● Psychotherapy - Psychotherapy is almost always a large part of an effective dual diagnosis treatment plan. Education on a person’s illness and how their beliefs and behaviors influence their thoughts has been shown in countless studies to improve the symptoms of both mental illness and substance abuse. Cognitive behavioral therapy (CBT) in particular is effective in helping people with dual diagnosis learn how to cope and to change ineffective patterns of thinking.

● Medications - Medication is a useful tool for treating a variety of mental illnesses. Depending on the mental health symptoms a person is experiencing, different mental health medications may play an important role one’s recovery. Certain medications are also helpful for people experiencing substance abuse. These medications are used to help ease withdrawal symptoms or promote recovery. Medications to ease withdrawal are used during the detoxification process. They produce similar effects in the body as certain addictive drugs.

● Detoxification - The first major hurdle that people with dual diagnosis will have to pass is detoxification. During inpatient detoxification, a person is monitored 24/7 by a trained medical staff for up to 7 days. The staff may administer tapering amounts of the substance or its medical alternative in order to wean a person off and lessen the effects of withdrawal.

● Inpatient detoxification is generally more effective than outpatient for initial sobriety. This is because inpatient treatment provides a consistent environment and removes the person battling addiction from exposure to people and places associated with using.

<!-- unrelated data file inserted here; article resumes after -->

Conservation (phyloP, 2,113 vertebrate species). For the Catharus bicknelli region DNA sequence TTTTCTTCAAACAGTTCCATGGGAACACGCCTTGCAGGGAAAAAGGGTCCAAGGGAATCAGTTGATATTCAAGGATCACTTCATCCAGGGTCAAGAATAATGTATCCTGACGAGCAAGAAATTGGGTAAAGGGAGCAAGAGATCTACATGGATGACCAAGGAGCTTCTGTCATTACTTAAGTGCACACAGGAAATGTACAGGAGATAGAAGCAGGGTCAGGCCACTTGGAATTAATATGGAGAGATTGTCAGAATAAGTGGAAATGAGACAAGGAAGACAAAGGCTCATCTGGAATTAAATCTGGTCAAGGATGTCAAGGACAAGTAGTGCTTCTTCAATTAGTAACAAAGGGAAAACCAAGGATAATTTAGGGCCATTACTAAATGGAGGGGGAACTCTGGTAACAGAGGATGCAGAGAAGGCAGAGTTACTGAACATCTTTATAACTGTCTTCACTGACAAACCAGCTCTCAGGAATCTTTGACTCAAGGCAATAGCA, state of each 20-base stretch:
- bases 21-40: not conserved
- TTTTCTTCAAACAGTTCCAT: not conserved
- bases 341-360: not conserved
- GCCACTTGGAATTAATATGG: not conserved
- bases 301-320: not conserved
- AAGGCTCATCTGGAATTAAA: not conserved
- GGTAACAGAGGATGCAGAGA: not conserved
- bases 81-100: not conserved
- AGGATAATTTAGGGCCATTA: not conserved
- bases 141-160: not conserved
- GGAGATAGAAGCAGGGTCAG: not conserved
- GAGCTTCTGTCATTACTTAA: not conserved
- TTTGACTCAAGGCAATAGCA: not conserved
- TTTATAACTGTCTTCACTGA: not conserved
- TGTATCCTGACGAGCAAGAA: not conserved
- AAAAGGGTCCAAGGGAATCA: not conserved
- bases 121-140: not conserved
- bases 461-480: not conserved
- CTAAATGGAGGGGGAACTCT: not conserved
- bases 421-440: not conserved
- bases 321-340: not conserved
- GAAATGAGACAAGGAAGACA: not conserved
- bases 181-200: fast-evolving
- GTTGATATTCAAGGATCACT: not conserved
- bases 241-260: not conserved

● Inpatient Rehabilitation - A person experiencing a serious mental illness and dangerous or dependent patterns of abuse may benefit most from an inpatient rehabilitation center where she can receive concentrated medical and mental health care 24/7. These treatment centers provide her with therapy, support, medication and health services with the goal of treating her addiction and its underlying causes. Supportive housing, like group homes or sober houses, is another type of residential treatment center that is most helpful for people who are newly sober or trying to avoid relapse. These treatment centers allow for more freedom while still providing round-the-clock care.

Remedies for Dual Diagnosis and Co-Occurring Disorders

● Self-Help - Self-care - Get enough rest/sleep, eat healthy, and try to be physically active/exercise every day. Avoid substances even caffeine, as it can make mental health issues worse.
● Support Groups - Support groups allow members to share frustrations, successes, referrals for specialists, where to find the best community resources and tips on what works best when trying to recover. They also form friendships and provide encouragement to stay clean. Double Trouble in Recovery is a 12-step fellowship for people managing Recovery is a sobriety support group program for people with a variety of addictions.

Feel free to email me at to ask me any questions or call me now at: 310-625-0572.
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Brooke Sprowl, LCSW | Santa Monica Therapist
401 Wilshire Blvd. Santa Monica, CA 90401 US
Phone: 3108965568 Website: